by Eileen FitzGerald
Issue #82 • October 20, 2006•Buy Now!
Edited by Hannah Tinti
For the outing to the redwoods, Vanessa wore sneakers, socks, shorts, and a hooded sweatshirt. She thought those clothes would be appropriate, or rather, she thought nothing of them, until the horn honked in front of her house, and she hopped into the back seat of the car and saw that Sally, her friend from work, and Sally’s roommates all had on dark skirts and white blouses, laced leather shoes and panty hose.
“These are three of my roommates,” said Sally, turning from the steering wheel to greet Vanessa. “Marisa, Judy, and Kate.”
Vanessa surveyed the group. “I see we’re ready for some serious hiking,” she said. She smiled, and they all laughed. She was twenty-three and figured that the others were scattered through their twenties, although their clothes made them look older and dowdy. Sally, she knew, was twenty-six.
From the front seat, someone—Marisa?—presented her with a sticky honeybun and a paper napkin. “The last breakfast roll. We ate ours at the house.”
Through the gap in the seats, Vanessa watched Sally driving. Sally always biked to work—in dress and helmet—and Vanessa had never seen her in a car before. Driving, Sally sat tense and upright, with her hands at ten and two. She signaled right and pulled away from the curb. She fixed the mirror. Her movements were restrained and careful and not what Vanessa expected, though she couldn’t say what she did expect from Sally.
Eileen FitzGerald lives in Salem, Massachusetts, with her husband and sons. Her collection of short stories, You’re So Beautiful, was published by St. Martin’s Press. Her fiction has appeared in Prairie Schooner, The Iowa Review, The Gettysburg Review, Indiana Review, and other literary magazines.
Q&A by Hannah Tinti
HT: Where did the idea for this story come from?
EF: The first year after college can be such a lonely, confusing time, and I wanted to write a story about someone negotiating that year, working at a dumb job, trying to make friends, trying to figure out how to fill the hours.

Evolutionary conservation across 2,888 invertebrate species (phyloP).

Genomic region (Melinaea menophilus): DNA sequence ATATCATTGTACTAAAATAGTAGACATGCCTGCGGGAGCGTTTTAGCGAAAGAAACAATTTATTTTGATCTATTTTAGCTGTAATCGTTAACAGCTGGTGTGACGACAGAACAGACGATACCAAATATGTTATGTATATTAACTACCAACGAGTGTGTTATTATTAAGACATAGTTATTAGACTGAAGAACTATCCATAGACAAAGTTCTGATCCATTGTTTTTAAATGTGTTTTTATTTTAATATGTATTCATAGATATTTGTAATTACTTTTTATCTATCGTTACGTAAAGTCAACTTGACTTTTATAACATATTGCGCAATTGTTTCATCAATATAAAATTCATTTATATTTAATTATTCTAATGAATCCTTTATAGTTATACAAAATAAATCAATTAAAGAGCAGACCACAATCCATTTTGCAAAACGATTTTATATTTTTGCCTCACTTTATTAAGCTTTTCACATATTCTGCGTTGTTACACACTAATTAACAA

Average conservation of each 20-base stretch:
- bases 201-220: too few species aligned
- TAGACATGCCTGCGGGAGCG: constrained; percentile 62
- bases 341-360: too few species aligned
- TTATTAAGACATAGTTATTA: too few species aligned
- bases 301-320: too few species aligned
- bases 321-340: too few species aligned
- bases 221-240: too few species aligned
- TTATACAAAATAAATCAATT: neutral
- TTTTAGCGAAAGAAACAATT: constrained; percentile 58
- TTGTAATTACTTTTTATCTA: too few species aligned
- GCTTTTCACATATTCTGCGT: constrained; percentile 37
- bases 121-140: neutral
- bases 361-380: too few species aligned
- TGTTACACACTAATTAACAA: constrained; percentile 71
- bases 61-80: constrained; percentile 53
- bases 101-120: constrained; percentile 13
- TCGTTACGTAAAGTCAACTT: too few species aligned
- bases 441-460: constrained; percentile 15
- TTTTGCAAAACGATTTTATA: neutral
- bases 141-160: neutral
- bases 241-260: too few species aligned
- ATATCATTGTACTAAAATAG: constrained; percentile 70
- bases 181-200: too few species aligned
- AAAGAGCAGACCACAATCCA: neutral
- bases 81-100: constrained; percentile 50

HT: What was the most challenging aspect of writing this story?
EF: The hardest part was the ending. For a long time(years), the story ended in the locker room with Sally coming out in her culottes and Vanessa being shocked and embarrassed and that was it. That ending gave too much importance to the clothes, and to the fact that Sally went jogging in funny clothes. The culottes were shocking to Vanessa, but I needed something that could shock the reader. When I learned about cilices, it felt like a eureka moment. I only recently read The Da Vinci Code, and was surprised to see cilices make an appearance there. I was probably the last person in America to know about them.
HT: What made you want to write about numeraries? And how much research did you do in order to portray their lifestyle?
EF: At a point in my life I knew some numeraries, and they seemed mysterious and cheerful. I’ve always kept an eye out for information about them since. As for research, I did a little reading and looked at a few websites.
HT: Why does Sally keep this part of her life a secret from Vanessa?
EF: I think Sally is concerned about being judged. Her life works for her, she’s happy with it, but she doesn’t want to call attention to herself. Sally keeps her private life private from most people, not just from Vanessa. But Vanessa wants and needs more from the friendship; to Vanessa the secret feels like a betrayal.
HT: How did the culottes become the center of this piece? Is it because Sally wears them for Vanessa?